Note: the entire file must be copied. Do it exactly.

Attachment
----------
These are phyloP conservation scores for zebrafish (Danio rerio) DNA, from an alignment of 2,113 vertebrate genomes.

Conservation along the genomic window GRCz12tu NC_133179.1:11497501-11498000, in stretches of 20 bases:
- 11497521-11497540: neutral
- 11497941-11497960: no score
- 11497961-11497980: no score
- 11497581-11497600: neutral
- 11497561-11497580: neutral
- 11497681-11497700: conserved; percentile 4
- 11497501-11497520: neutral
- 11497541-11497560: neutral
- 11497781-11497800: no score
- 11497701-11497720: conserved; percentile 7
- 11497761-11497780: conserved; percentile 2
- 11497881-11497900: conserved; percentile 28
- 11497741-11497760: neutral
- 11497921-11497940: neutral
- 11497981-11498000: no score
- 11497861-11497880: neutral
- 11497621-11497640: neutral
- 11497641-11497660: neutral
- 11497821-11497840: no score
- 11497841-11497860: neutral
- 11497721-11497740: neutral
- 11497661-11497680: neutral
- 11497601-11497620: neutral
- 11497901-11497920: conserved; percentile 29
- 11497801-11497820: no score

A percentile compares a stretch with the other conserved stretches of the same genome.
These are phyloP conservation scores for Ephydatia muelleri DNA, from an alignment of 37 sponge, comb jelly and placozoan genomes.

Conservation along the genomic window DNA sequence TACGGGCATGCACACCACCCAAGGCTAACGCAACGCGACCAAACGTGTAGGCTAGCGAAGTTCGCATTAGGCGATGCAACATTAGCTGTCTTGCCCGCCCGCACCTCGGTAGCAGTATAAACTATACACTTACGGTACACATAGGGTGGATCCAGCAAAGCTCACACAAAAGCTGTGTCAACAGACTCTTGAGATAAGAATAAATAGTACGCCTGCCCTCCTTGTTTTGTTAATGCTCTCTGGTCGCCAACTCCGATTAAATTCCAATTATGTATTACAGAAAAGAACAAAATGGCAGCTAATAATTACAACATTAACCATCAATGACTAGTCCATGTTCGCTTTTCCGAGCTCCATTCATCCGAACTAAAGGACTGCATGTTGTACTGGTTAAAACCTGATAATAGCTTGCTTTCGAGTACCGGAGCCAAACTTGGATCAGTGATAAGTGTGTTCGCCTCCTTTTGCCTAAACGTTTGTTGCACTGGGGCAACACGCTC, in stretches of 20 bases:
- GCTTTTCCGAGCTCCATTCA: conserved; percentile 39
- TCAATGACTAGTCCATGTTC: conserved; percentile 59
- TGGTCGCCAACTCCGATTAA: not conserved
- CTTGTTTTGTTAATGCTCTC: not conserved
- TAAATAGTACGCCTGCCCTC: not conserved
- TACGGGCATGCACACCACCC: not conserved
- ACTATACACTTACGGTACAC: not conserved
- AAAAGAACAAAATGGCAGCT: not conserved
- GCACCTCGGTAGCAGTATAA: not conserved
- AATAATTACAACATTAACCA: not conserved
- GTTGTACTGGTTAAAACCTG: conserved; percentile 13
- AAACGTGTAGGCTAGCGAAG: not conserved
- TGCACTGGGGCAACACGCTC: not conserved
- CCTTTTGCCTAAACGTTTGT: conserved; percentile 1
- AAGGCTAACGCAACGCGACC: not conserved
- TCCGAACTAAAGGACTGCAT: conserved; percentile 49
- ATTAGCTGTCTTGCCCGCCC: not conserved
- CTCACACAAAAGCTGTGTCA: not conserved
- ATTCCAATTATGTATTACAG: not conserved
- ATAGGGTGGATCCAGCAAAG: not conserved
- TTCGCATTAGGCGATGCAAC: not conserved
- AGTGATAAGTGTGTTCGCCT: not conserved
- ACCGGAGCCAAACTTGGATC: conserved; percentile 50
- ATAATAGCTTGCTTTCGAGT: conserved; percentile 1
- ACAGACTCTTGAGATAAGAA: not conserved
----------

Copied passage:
These are phyloP conservation scores for zebrafish (Danio rerio) DNA, from an alignment of 2,113 vertebrate genomes.

Conservation along the genomic window GRCz12tu NC_133179.1:11497501-11498000, in stretches of 20 bases:
- 11497521-11497540: neutral
- 11497941-11497960: no score
- 11497961-11497980: no score
- 11497581-11497600: neutral
- 11497561-11497580: neutral
- 11497681-11497700: conserved; percentile 4
- 11497501-11497520: neutral
- 11497541-11497560: neutral
- 11497781-11497800: no score
- 11497701-11497720: conserved; percentile 7
- 11497761-11497780: conserved; percentile 2
- 11497881-11497900: conserved; percentile 28
- 11497741-11497760: neutral
- 11497921-11497940: neutral
- 11497981-11498000: no score
- 11497861-11497880: neutral
- 11497621-11497640: neutral
- 11497641-11497660: neutral
- 11497821-11497840: no score
- 11497841-11497860: neutral
- 11497721-11497740: neutral
- 11497661-11497680: neutral
- 11497601-11497620: neutral
- 11497901-11497920: conserved; percentile 29
- 11497801-11497820: no score

A percentile compares a stretch with the other conserved stretches of the same genome.
These are phyloP conservation scores for Ephydatia muelleri DNA, from an alignment of 37 sponge, comb jelly and placozoan genomes.

Conservation along the genomic window DNA sequence TACGGGCATGCACACCACCCAAGGCTAACGCAACGCGACCAAACGTGTAGGCTAGCGAAGTTCGCATTAGGCGATGCAACATTAGCTGTCTTGCCCGCCCGCACCTCGGTAGCAGTATAAACTATACACTTACGGTACACATAGGGTGGATCCAGCAAAGCTCACACAAAAGCTGTGTCAACAGACTCTTGAGATAAGAATAAATAGTACGCCTGCCCTCCTTGTTTTGTTAATGCTCTCTGGTCGCCAACTCCGATTAAATTCCAATTATGTATTACAGAAAAGAACAAAATGGCAGCTAATAATTACAACATTAACCATCAATGACTAGTCCATGTTCGCTTTTCCGAGCTCCATTCATCCGAACTAAAGGACTGCATGTTGTACTGGTTAAAACCTGATAATAGCTTGCTTTCGAGTACCGGAGCCAAACTTGGATCAGTGATAAGTGTGTTCGCCTCCTTTTGCCTAAACGTTTGTTGCACTGGGGCAACACGCTC, in stretches of 20 bases:
- GCTTTTCCGAGCTCCATTCA: conserved; percentile 39
- TCAATGACTAGTCCATGTTC: conserved; percentile 59
- TGGTCGCCAACTCCGATTAA: not conserved
- CTTGTTTTGTTAATGCTCTC: not conserved
- TAAATAGTACGCCTGCCCTC: not conserved
- TACGGGCATGCACACCACCC: not conserved
- ACTATACACTTACGGTACAC: not conserved
- AAAAGAACAAAATGGCAGCT: not conserved
- GCACCTCGGTAGCAGTATAA: not conserved
- AATAATTACAACATTAACCA: not conserved
- GTTGTACTGGTTAAAACCTG: conserved; percentile 13
- AAACGTGTAGGCTAGCGAAG: not conserved
- TGCACTGGGGCAACACGCTC: not conserved
- CCTTTTGCCTAAACGTTTGT: conserved; percentile 1
- AAGGCTAACGCAACGCGACC: not conserved
- TCCGAACTAAAGGACTGCAT: conserved; percentile 49
- ATTAGCTGTCTTGCCCGCCC: not conserved
- CTCACACAAAAGCTGTGTCA: not conserved
- ATTCCAATTATGTATTACAG: not conserved
- ATAGGGTGGATCCAGCAAAG: not conserved
- TTCGCATTAGGCGATGCAAC: not conserved
- AGTGATAAGTGTGTTCGCCT: not conserved
- ACCGGAGCCAAACTTGGATC: conserved; percentile 50
- ATAATAGCTTGCTTTCGAGT: conserved; percentile 1
- ACAGACTCTTGAGATAAGAA: not conserved